Donald Pleasence, playing the Pres, looks as myopic as he did in his part as the prison of war master forger in “The Great Escape”, only that he has been on a course of steroids. One could almost hear the echo of those famous words he uttered in that film, “I can see, I can see perfectly. Take me with you, I won’t be any trouble”, as he pleads to be included with the escapees.

    True to Carpenter’s plots there is the obligatory overlong fight scene. This time a gladiatorial combat ,reminiscent of the Coliseum of ancient Rome, between Snake and the Duke’s champion. Not content with mere baseball bats to knock the shite out of each other the have to up the tempo with base ball bats with six inch nails sticking from the end. Needless to say the bad guy, who looks like a cross between a Victorian strong man and Genghis Khan, gets nailed by Snake with one of those six inch nails.

    Time is running out for snake as the glances at his personal timer tell us and he needs to get the Pres back to the outside world to get those explosives neutralised which following the demise of all the other characters, bar the Pres, he manages to do with only 2 seconds to spare.

    Phew! A close shave that. Which is what the Pres is having as Snake gets his thanks and a job offer from Hauk.

    So did the Pres have a change of heart over the conditions in the American penal system and vow to improve them. You betcha he didn’t.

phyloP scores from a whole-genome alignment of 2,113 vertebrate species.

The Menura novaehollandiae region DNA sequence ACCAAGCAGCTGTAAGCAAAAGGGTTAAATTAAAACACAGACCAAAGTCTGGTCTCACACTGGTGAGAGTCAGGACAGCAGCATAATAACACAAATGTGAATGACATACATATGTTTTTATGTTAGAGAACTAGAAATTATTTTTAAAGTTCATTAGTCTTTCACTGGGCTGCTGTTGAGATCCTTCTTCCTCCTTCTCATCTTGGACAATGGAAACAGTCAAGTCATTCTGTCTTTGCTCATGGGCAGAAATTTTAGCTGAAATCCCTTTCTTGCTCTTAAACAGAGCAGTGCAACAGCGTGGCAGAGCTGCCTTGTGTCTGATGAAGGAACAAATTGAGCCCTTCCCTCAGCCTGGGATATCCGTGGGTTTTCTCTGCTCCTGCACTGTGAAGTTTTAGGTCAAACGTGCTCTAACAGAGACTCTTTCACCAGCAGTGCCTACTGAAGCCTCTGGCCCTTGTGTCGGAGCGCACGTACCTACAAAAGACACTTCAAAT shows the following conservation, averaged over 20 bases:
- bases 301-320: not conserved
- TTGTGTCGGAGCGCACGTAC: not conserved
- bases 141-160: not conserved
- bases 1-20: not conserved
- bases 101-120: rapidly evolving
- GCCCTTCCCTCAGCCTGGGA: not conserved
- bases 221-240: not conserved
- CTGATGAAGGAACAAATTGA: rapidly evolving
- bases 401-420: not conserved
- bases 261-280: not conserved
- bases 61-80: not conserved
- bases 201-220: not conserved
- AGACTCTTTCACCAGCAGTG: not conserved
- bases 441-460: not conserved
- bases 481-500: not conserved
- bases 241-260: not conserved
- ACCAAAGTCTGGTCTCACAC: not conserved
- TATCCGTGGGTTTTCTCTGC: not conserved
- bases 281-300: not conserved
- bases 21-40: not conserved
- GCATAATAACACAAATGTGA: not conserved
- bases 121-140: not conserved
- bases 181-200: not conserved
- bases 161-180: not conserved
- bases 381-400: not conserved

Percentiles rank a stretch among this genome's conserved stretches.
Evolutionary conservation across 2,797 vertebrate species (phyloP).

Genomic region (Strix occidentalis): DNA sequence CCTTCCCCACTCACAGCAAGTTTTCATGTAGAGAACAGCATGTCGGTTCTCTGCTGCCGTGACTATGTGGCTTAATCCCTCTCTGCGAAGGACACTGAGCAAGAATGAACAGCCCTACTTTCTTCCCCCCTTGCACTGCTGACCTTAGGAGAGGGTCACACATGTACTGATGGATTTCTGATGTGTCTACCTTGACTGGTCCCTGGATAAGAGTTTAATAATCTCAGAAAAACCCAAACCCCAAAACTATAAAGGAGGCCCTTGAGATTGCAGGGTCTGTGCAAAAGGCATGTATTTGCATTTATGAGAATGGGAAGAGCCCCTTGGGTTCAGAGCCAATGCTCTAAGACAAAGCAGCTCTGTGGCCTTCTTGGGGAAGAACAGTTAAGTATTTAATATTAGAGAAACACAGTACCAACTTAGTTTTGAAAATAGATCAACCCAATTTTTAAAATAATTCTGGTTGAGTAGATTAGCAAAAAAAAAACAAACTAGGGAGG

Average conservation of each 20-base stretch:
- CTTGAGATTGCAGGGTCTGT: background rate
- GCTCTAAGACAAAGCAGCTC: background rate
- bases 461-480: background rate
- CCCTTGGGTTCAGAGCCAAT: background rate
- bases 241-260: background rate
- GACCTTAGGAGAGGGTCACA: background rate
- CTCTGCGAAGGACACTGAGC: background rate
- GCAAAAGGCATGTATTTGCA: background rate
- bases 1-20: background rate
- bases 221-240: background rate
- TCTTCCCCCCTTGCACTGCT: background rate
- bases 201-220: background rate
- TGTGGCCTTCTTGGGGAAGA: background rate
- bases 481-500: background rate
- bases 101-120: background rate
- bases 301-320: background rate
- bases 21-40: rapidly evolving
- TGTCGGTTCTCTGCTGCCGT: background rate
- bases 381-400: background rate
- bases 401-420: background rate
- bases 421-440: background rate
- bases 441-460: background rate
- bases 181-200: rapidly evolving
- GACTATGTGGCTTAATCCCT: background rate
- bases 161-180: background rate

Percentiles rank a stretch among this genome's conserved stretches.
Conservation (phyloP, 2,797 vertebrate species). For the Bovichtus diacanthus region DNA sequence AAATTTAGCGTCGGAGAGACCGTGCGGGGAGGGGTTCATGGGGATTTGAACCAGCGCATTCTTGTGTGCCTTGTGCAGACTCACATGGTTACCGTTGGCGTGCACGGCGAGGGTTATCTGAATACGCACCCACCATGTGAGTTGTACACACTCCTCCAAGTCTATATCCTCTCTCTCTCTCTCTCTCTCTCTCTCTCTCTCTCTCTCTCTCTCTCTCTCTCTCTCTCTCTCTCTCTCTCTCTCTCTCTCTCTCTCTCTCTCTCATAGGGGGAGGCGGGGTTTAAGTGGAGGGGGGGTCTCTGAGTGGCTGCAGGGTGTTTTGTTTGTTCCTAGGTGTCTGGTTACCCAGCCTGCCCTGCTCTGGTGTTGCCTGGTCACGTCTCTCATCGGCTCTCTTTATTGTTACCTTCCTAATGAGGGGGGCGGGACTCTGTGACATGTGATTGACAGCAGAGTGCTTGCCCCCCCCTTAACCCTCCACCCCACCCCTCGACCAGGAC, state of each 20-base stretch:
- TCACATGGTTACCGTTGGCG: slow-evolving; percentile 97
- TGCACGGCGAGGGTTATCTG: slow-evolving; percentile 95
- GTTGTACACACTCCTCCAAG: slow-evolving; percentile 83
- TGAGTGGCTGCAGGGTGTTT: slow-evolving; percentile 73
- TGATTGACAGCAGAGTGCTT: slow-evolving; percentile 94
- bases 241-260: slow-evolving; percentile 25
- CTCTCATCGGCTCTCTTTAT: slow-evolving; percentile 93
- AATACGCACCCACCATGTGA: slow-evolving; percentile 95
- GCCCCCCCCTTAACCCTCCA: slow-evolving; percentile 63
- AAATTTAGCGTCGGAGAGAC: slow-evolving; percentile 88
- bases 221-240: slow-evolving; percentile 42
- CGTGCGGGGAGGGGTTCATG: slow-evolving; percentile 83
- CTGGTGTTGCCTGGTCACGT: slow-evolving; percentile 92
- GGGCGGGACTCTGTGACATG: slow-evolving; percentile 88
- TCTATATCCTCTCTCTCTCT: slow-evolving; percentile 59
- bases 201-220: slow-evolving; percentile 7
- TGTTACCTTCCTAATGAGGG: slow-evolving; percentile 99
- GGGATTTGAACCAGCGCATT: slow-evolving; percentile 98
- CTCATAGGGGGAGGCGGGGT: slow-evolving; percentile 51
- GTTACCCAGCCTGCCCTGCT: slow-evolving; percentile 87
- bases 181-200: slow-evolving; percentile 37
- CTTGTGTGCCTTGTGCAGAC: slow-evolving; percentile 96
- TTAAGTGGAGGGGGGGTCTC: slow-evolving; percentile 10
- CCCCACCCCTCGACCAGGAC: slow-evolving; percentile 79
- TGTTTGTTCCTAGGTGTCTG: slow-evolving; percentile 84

What message did the film make about US attitudes to criminals and their reform. . Lock em up, throw away the key and let them rot in hell

    Is the US President second only to God. You betcha he is and like God isn’t in the habit of getting his own hands dirty.

    Cue credits to the end of to film to the sound of Carpenters’ music “Its Yesterday Once More” but not like I knew it John.

    Phil Eastein

  • Stereo 20 minute review

    Stereo (1969) Director David Cronenburg

    20 Minute Review

    Set in some sort of research establishment the film portrays the events surrounding the experimentation into telepathy and eroticism on a number of volunteers .

    Grainy footage, no doubt enhanced by the format [16mm] and possible deterioration of the print, provided a convincing effect that the viewer was watching footage taken from some sort of monitoring camera system. A commentary delivered in a drawled monotone accompaning the footage at intermittent intervals within the film added to the deception that the viewer was participating in some form of review, or report on the events as they unfolded.